By Mark Beason
“Water, water, everywhere, and all the boards did shrink; water, water, everywhere, nor any drop to drink.”
The classic line from Samuel Taylor Coleridge’s The Rime of the Ancient Mariner was talking about the sea, but it currently fits the plight of what’s going on in the Mississippi Delta. The fertile lands of Mississippi’s Delta region snuggle up to the Mississippi River on the western edge of the state. It’s known for being flat, fertile, and full of wildlife.
Scribes such as Nash Buckingham have written about it and Teddy Roosevelt’s folklore grew in it. But currently the Delta is under siege from the very thing that’s helped to shape it – water.
The south Delta has always been an area that floods. Some type of flooding there is almost as certain as death and taxes. The last couple years have produced unprecedented amount of flooding and while wildlife biologists know it’s going to have some type of long-term impact, nobody knows exactly what that will looking like.
“What’s going to happen in the Delta is a popular question and there’s not a good concrete answer,” said Mississippi Department of Wildlife, Fisheries, and Parks Biologist John Gruchy. “What we are seeing now isn’t something we have any type of history or data to look back on as a reference.”
Not all flooding has a negative impact on wildlife and land management. It can have a similar impact as burning, and spring flooding in the Delta region is one of the reasons the ground is fertile.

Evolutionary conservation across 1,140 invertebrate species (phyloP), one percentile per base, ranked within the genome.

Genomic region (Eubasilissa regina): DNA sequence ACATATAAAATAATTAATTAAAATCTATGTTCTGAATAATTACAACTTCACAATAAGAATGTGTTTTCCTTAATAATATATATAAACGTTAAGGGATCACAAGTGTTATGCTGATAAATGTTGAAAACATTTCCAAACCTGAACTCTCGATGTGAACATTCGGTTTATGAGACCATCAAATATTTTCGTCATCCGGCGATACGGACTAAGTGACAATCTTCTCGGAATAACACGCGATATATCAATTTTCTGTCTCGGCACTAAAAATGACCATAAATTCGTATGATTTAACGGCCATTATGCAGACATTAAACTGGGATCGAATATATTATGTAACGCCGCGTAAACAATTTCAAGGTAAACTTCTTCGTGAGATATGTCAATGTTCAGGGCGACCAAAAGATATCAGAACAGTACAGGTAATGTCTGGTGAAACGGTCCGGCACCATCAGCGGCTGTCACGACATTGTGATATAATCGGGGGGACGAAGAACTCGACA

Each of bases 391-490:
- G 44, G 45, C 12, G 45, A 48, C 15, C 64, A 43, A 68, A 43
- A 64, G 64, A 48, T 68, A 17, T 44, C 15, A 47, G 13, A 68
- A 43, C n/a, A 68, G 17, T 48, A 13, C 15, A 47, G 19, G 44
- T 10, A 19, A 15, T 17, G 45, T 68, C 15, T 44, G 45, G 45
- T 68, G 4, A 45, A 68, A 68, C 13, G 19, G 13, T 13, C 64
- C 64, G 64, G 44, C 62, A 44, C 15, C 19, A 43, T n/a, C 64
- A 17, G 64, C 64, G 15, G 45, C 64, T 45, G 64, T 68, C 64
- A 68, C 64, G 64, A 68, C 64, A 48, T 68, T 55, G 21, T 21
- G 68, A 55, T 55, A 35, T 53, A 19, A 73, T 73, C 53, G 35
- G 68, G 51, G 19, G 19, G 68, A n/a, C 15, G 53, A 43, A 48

Again, the impact of long-term flooding isn’t known. But one area of real concern is what’s going on in the woodlands and what will things look like when the water is gone. One of the hallmarks of the Delta is beautiful blocks of hardwood time filled with oaks, pecans, and an assortment of hardwoods.
“The biggest impact on all this is how well the timber pulls through,” Grouch said. “If we end up with substantial timber loss then you are looking at a very deep and long-lasting impact.”
The Delta is some to some of the finest public hunting opportunity with more than 100,000 acres of land available. Many sportsmen call this place home and for good reason. You can hunt and fish for just about everything, and in normal years, game is plentiful.
But this isn’t a normal year and small game hunter Jake Reynolds has concerns about the future.
“I just don’t things will be the same in those woods for a while,” Reynolds said. “I’m 57 years old and I’ve spent a good part of my life in the Delta woods and I just don’t see how this doesn’t have a major impact on wildlife. I was hoping to teach my new grandson how to hunt and enjoy the Delta but now I’m just hoping we have something left.”
Not all the news is bad regarding the flooding. Waterfowl hunters enjoyed a banner year during the 2019-2020 season and if the water still holds that trend could continue. Since ducks don’t nest and reproduce in the Delta, their numbers aren’t impacted and many birds that would normally be pushed further south, remained longer in the Delta.
For biologists and sportsmen alike, there are many questions left unanswered at this point. It really is a case of only time will tell.